Wednesday, February 12, 2014

Mortgage Fraud: The Scams That Hit You Where You Live

Mark Mandell, Esq.

Mortgage fraud is one of the hardest-hitting scams in the US, and it threatens the dream of homeownership for all too many people. Michigan is among the top states for known or suspected mortgage fraud activity, based on recent law enforcement and industry data.

These scams are especially tricky to combat, as they readily adapt to economic changes and adjustments in lending practices. Mortgage fraud comes in a few forms, primarily: predatory lending, criminal mortgage fraud, and foreclosure rescue scams.

Predatory lending is essentially unfair and deceptive practices on the part of lenders during the loan application process. This can included misleading marketing tactics and incentives for selling risky loans. Recently in Michigan, Countrywide Financial and Ameriquest Mortgage Company settled cases with the state’s Attorney General’s Office worth over $130 million and $13.8 million respectively, providing restitution to consumers.

Criminal mortgage fraud involves the use of artificially inflated appraisals and straw buyers to gain mortgages greater than the property value. The criminals take the extra money from the mortgage and leave the straw buyer out to dry with a mortgage they cannot afford and property worth far less than the mortgage amount.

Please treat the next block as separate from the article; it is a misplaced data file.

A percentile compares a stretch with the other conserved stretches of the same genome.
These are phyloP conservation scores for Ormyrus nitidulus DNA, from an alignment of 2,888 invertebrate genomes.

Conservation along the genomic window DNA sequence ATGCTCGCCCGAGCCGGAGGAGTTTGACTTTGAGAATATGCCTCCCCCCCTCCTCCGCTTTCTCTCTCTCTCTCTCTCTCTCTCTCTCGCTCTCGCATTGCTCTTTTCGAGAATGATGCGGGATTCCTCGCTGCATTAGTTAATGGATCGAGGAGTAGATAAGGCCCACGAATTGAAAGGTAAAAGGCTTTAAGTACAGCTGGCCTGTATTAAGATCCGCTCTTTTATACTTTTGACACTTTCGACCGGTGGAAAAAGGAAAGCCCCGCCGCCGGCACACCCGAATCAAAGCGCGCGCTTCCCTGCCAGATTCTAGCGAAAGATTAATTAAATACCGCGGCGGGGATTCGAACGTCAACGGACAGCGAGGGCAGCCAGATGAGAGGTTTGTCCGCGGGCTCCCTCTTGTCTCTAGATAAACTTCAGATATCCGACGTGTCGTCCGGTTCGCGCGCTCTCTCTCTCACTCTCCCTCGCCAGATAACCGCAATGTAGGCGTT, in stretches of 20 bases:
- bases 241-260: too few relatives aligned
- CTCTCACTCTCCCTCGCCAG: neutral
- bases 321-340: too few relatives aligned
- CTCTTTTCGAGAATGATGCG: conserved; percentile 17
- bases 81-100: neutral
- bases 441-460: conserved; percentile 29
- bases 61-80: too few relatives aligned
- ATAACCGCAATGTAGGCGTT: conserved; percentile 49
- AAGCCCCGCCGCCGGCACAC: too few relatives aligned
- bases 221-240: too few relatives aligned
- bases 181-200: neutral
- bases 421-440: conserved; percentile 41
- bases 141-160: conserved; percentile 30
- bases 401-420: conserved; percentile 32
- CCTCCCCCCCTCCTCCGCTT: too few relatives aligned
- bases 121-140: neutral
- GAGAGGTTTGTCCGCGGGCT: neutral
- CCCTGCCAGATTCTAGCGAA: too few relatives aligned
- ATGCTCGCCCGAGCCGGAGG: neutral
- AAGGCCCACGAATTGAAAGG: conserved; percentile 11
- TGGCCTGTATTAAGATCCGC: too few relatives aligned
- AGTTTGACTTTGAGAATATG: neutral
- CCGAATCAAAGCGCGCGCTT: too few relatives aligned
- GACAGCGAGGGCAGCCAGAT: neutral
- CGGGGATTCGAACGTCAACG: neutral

Lastly, foreclosure rescue scams exploit consumers at times when they are most vulnerable – when they and their families may be forced out of their homes. These “foreclosure rescue companies” take up-front payments to “work with your lender,” and most never deliver on their promise. In Michigan, the Credit Services Protection Act made it illegal, in most cases, to take money up front in exchange for negotiating with your lender. The CSPA is enforced by the Attorney General’s Office, and you can watch out for their consumer alerts on foreclosure scams here:,4534,7-164-17337_20942-215058--,00.html

So how do you avoid mortgage fraud as a consumer? Some steps may require more work at the outset, but they will save you future aggravation and distress from potential fraud. First, seek out referrals for real estate and mortgage professionals when you want to buy or sell a home – and once you are referred, do your homework on them. Also, do your homework on what other homes in the area have sold for.

If it sounds too good to be true, it probably is: Beware of “no money down” loans. These loans are meant to trick people into buying homes they really can’t afford. Therefore, also know your own price range and have an idea going in of what you truly can afford both up front and in the medium and long-run. And finally, don’t let the realtor or mortgage broker force you to make false statements or sign your name to blank documents or documents with empty lines – these are sure signs of potential scams.

For more information on how to protect yourself as a consumer from mortgage fraud, check out the FBI’s website, here:; and the Michigan AG’s consumer alert website:,4534,7-164-17337_20942-215058--,00.html.

You can read the entire article at:

If you have questions about mortgage fraud or other legal issues, please contact Mark Mandell or Tariq Hafeez at 248.380.0000 or online at

No comments:

Post a Comment